People are shown together in bed while, throughout the course of the movie, women are shown in underwear, bikinis, and very revealing clothing. Pepper’s midriff is exposed during quite a bit of the film.

Profanity consists uses of “s-“, “d-“, “a-“, “S.O.B.” and taking the Lord’s name in vain. In addition to those, there are several instances of inappropriate slang terminology.

Drugs are mentioned and some characters drink alcoholic beverages.

This is, without a doubt, a very violent film; more-so than I can remember the other Marvel films being. Iron Man 3 seems to jump from one fast-paced battle to the next with hardly a moment to catch your breath in between. People are killed and terrorism is shown in a way that is extremely frightening and realistic. Blood is shown and genetic modifications are the cause of some highly disturbing images and scenes including people breathing fire, turning red-hot, and being able to regenerate disgusting and mutilated bodies back to normal. People are blown up and buildings explode. Hand-to-hand combat is gritty and intense (including vicious fighting between a man and a woman.) The violence is definitely something of which to be very wary.

Conclusion

While I consider Iron Man 3 to be superior to Iron Man 2 plot-wise, it is far from perfect. What started out as a fantastic plot with plenty of depth and a well-developed villain, was taken too far and ended up being over-the-top and unbelievable. Sometimes less is more and subtlety is better than excess. Towards the end of this film I was ready to go back to the more “realistic” roots of Iron Man and forget about some of the crazy things that were introduced into this story by its end. The messages were there, but they seemed to get buried and lost amidst the special effects and action sequences that failed to deviate from the expected norm.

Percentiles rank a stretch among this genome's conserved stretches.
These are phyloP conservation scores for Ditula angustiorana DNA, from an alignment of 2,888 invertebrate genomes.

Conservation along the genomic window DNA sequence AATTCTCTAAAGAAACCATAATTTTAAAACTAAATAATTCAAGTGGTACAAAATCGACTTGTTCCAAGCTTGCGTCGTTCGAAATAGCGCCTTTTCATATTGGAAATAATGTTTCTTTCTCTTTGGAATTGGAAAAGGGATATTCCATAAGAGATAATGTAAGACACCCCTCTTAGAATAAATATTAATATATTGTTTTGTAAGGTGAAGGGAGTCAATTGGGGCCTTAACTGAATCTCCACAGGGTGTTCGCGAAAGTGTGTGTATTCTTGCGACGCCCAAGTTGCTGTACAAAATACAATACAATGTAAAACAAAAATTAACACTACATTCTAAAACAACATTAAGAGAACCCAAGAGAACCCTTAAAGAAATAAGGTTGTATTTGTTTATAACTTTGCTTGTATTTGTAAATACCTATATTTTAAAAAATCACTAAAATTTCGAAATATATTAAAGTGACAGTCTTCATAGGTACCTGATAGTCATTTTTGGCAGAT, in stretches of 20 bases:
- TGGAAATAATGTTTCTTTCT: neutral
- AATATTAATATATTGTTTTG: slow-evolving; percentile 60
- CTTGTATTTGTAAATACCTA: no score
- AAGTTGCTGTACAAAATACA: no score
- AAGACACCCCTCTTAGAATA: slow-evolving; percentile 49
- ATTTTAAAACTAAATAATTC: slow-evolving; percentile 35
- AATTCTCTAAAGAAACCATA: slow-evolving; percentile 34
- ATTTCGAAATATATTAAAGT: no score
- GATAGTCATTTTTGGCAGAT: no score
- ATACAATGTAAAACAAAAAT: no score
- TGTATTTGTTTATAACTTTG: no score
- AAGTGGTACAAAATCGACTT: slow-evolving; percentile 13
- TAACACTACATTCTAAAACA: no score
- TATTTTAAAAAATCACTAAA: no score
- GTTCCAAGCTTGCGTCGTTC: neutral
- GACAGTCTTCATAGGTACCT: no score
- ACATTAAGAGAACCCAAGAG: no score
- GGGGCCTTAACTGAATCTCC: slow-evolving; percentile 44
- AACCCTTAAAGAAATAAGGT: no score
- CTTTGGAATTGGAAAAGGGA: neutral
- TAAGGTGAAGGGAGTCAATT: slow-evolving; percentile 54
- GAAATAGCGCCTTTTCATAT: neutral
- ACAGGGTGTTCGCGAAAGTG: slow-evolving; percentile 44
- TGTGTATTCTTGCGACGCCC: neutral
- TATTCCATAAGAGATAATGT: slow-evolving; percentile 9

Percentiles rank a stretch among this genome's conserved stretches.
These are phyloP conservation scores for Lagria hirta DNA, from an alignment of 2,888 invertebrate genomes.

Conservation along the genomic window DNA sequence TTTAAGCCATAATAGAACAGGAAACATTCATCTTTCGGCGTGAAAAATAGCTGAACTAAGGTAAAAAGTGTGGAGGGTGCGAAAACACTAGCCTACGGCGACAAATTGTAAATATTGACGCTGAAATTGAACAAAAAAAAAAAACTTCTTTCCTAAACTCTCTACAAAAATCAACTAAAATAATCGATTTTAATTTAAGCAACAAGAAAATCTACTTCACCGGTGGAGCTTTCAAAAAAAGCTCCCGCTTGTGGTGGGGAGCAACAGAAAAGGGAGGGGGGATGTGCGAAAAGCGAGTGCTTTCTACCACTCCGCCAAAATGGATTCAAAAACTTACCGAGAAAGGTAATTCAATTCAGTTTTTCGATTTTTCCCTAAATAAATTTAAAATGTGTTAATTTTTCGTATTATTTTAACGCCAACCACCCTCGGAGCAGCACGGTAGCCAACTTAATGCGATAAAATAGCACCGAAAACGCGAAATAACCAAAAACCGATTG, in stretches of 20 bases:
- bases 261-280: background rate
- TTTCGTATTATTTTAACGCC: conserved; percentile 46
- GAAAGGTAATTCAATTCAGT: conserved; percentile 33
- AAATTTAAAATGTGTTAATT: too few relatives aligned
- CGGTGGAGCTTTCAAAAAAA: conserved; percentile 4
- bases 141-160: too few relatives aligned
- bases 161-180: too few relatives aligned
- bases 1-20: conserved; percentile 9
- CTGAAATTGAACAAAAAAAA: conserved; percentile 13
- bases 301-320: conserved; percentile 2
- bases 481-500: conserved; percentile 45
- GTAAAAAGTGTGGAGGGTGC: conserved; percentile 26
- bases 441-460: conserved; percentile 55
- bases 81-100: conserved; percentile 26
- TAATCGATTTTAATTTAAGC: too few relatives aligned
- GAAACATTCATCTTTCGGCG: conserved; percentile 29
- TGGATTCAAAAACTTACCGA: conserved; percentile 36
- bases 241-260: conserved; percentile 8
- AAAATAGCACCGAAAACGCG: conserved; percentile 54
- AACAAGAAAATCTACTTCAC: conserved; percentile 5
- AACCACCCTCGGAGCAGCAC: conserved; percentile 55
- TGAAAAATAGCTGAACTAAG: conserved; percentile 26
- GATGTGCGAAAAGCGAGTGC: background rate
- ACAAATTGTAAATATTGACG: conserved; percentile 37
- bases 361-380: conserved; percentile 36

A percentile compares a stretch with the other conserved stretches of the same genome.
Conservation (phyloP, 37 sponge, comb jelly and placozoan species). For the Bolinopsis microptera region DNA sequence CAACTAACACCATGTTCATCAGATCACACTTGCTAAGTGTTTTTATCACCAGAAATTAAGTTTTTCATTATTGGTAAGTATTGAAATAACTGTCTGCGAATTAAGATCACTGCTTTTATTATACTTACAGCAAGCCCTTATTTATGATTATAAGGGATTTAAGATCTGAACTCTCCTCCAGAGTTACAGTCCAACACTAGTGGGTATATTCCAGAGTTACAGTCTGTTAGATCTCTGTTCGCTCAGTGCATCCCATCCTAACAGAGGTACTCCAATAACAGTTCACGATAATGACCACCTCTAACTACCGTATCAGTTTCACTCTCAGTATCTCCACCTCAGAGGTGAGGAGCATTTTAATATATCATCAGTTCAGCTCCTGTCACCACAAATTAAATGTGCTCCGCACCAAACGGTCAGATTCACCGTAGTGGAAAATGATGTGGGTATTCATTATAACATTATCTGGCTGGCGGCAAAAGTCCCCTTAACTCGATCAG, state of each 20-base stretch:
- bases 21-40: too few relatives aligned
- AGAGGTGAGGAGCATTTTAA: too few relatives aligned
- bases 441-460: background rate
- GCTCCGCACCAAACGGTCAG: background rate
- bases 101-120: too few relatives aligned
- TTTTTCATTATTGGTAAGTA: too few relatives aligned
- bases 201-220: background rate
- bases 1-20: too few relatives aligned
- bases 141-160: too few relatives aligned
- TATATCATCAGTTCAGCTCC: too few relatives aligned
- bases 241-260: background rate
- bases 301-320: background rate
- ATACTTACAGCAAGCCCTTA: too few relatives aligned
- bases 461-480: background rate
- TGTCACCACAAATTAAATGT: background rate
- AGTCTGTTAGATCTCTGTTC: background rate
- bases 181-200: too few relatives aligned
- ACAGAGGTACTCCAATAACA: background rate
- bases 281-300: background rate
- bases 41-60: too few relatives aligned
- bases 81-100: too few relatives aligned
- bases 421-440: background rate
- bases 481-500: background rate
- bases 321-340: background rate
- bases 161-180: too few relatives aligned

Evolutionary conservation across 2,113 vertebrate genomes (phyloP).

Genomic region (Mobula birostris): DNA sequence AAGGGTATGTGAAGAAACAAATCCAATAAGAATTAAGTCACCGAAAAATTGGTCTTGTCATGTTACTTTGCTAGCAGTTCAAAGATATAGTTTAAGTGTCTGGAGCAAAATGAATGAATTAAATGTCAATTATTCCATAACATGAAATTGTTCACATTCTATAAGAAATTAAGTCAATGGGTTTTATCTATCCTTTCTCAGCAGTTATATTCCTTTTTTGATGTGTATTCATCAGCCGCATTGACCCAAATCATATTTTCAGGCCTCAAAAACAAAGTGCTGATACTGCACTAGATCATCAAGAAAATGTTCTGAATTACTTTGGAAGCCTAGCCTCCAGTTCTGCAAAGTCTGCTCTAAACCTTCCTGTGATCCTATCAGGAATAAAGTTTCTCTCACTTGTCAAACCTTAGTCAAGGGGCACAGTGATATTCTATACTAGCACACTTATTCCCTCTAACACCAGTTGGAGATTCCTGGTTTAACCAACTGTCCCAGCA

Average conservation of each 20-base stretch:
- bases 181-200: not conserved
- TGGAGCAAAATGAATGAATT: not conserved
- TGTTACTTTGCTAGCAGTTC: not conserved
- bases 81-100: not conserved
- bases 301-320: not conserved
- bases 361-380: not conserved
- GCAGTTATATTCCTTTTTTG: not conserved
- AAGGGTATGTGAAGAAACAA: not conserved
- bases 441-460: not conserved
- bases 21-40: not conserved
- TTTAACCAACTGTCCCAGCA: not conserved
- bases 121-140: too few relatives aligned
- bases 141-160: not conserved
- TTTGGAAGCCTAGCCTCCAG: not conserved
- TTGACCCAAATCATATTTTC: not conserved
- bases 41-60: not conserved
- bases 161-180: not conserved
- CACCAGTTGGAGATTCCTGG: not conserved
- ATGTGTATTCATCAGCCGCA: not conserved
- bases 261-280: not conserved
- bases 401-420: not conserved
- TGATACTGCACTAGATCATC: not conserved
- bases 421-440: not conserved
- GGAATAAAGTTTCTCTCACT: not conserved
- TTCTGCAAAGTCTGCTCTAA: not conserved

Iron Man 3 explored and caused viewers to consider and question some serious issues, such as the ramifications of genetic modification and “playing God.” Due to its thought-provoking themes, I am glad I went to see this film; it provided me with a lot to consider and the film itself contained plenty of exciting action, plot twists, and witty dialogue to be thoroughly entertaining. However, because of the risque content and the heavy amount of disturbing violence, this is not a film I would chose to see again.

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Batman Begins

“Why do we fall, Bruce?  So we can learn to pick ourselves up.”

Bats.  Ever since he was attacked by bats as a child, Bruce Wayne has been afraid of the creatures.  When actors dressed as bats appear on-stage at an opera, Bruce begs his parents to leave early.  They exit through a back door into the alley–where Bruce’s parents are robbed and murdered by a thug.  Driven by guilt and anger, Bruce waits for 14 years for his chance to kill his parent’s murderer, but someone else gets there first.

Broken and shamed, Bruce abandons his estate and wanders the world, studying the criminal mind.  But “The world is too small a place for someone like Bruce Wayne to disappear,” and Bruce is discovered by a mystical group that offers to train him to fight crime.  But when Bruce learns that the group’s plan for abolishing evil involves destroying Gothem City, he must decide for himself what is the right way to achieve justice–and determine just how far he’ll go to protect his hometown.

Batman Begins tells the enthralling tale of how the Dark Knight embarked on his journey to fight evil.  It was the first “grown up” superhero movie I ever watched, and my mind is still spinning from the onslaught of this new action-packed world.  Batman Begins is a complicated film on many levels–but in a good way.  Here’s why.

The Just

The story of how Bruce was inspired to join the fight against evil is not only engaging–with a realistic set-up and a very endearing young Bruce–it’s thought-provoking.  Bruce’s family is portrayed as loving and stable; Bruce’s father, in particular, is kind, caring, and generous.  It’s Bruce’s devotion to his father that plays perfectly into his transformation into Batman, making his character transition realistic and engaging–and it also incites a lot of questions about the nature of justice.  Throughout the film, the theme of justice is expounded–and contrasted with revenge–on many levels.  Although I didn’t necessarily agree with every thought presented, the film shed light on many angles of the subject and gave me much to ponder.  It’s a film that makes you think, which makes it an excellent piece for discerning audiences.